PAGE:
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Evening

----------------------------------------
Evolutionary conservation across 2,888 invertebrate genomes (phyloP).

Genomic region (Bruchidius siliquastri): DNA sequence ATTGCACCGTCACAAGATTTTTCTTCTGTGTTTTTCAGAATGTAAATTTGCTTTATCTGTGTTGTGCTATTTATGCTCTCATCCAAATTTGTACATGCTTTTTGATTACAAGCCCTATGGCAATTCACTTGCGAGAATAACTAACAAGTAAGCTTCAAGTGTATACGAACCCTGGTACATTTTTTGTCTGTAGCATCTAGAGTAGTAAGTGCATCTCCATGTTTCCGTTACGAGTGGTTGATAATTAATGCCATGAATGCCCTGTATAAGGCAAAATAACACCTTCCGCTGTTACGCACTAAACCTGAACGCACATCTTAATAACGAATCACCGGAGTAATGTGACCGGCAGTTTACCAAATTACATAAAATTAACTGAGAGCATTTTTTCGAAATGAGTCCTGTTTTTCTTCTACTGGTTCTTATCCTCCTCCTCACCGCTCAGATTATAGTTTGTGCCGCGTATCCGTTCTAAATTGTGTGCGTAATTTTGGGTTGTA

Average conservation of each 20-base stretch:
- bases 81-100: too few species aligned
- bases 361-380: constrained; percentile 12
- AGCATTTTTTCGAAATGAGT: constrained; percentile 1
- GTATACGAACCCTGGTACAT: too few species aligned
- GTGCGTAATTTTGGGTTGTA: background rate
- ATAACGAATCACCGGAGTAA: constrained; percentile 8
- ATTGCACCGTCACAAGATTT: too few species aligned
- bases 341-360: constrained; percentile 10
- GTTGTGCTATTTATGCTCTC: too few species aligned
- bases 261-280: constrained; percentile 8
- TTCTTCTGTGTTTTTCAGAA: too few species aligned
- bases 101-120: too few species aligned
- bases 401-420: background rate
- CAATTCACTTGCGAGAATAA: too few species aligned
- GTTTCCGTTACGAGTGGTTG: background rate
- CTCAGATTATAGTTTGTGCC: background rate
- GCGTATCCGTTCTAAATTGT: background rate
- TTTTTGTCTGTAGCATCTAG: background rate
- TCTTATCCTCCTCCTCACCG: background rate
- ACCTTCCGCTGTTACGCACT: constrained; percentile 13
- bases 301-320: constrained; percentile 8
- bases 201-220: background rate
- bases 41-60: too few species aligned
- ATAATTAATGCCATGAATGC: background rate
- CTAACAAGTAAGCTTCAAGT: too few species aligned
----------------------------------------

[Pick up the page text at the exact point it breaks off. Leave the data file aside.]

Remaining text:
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  Eagle  ·  Ears  ·  Earth (I)  ·  Earth (II)  ·  Earthquake  ·  East Timor  ·  Easter  ·  Easter Island  ·  Eat  ·  Ebola  ·  Eccentric  ·  Economics (I)  ·  Economics (II)  ·  Ecstasy (Drug) & Molly & MDMA  ·  Ecstasy (Joy)  ·  Ecuador & Ecuadorian  ·  Edom & Edomites  ·  Education  ·  Edward I & Edward the First  ·  Edward II & Edward the Second  ·  Edward III & Edward the Third  ·  Edward IV & Edward the Fourth  ·  Edward VI & Edward the Sixth  ·  Edward VII & Edward the Seventh  ·  Edward VIII & Edward the Eighth  ·  Efficient & Efficiency  ·  Egg  ·  Ego & Egoism  ·  Egypt & Egyptians  ·  Einstein, Albert  ·  El Dorado  ·  El Salvador  ·  Elect & Election  ·  Electric & Electricity  ·  Electrons  ·  Elements  ·  Elephant  ·  Elijah (Bible)  ·  Elisha (Bible)  ·  Elite & Elitism  ·  Elizabeth I & Elizabeth the First  ·  Elizabeth II & Elizabeth the Second  ·  Elohim  ·  Eloquence & Eloquent  ·  Emerald  ·  Emergency & Emergency Powers  ·  Emigrate & Emigration  ·  Emotion  ·  Empathy & Sympathy  ·  Empire  ·  Empire Roman  ·  Empire UK & British Empire  ·  Empire US & American Empire (I)  ·  Empire US & American Empire (II)  ·  Empire US & American Empire (III)  ·  Empiric & Empirical  ·  Employ & Employment  ·  Employee  ·  Employer  ·  Enceladus  ·  End  ·  End of the World (I)  ·  End of the World (II)  ·  Endure & Endurance  ·  Enemy  ·  Energy  ·  Engagement  ·  Engine & Engineer & Engineering (I)  ·  Engine & Engineer & Engineering (II)  ·  England & English  ·  England 1400 to 1899 (I)  ·  England 1400-1899 (II)  ·  England 1400-1899 (III)  ·  England 1900 to Date  ·  England Early to 1399  ·  Enjoy & Enjoyment  ·  Enlightenment  ·  Enterprise  ·  Entertain & Entertainment  ·  Enthusiasm & Enthusiastic  ·  Entropy & Entropic  ·  Environment  ·  Envy & Envious  ·  Epidemic  ·  Epigrams  ·  Epiphany  ·  Epitaph  ·  Equality & Equal Rights  ·  Equatorial Guinea  ·  Equity & Equity Law  ·  Error  ·  Escape  ·  Eskimo & Inuit  ·  Esoteric  ·  Essex  ·  Establishment  ·  Esther (Bible)  ·  Eternity & Eternal  ·  Ether (Atmosphere)  ·  Ether (Drug)  ·  Ethics & Ethical  ·  Ethiopia & Ethiopians  ·  Eugenics  ·  Eulogy  ·  Europa  ·  Europe & Europeans  ·  European Union  ·  Euthanasia  ·  Evangelical & Evangelicalism  ·  Evening  ·  Everything  ·  Evidence  ·  Evil  ·  Evolution (I)  ·  Evolution (II)  ·  Exam & Examination  ·  Example  ·  Excellent & Excellence  ·  Excess & Excessive  ·  Excite & Excitement  ·  Excommunicate & Excommunication  ·  Excuse & Excuses  ·  Execute & Execution  ·  Exercise & Exercises  ·  Exist & Existence  ·  Existential & Existentialism  ·  Exorcism & Exorcist  ·  Expect & Expectation  ·  Expenditure  ·  Experience  ·  Experiment  ·  Expert & Expertise  ·  Explain & Explanation  ·  Explode & Explosion  ·  Explore & Expedition  ·  Export & Exports  ·  Expose & Exposure  ·  Extinct & Extinction  ·  Extra-Sensory Perception & ESP  ·  Extraterrestrial  ·  Extreme & Extremism  ·  Extremophiles  ·  Eyes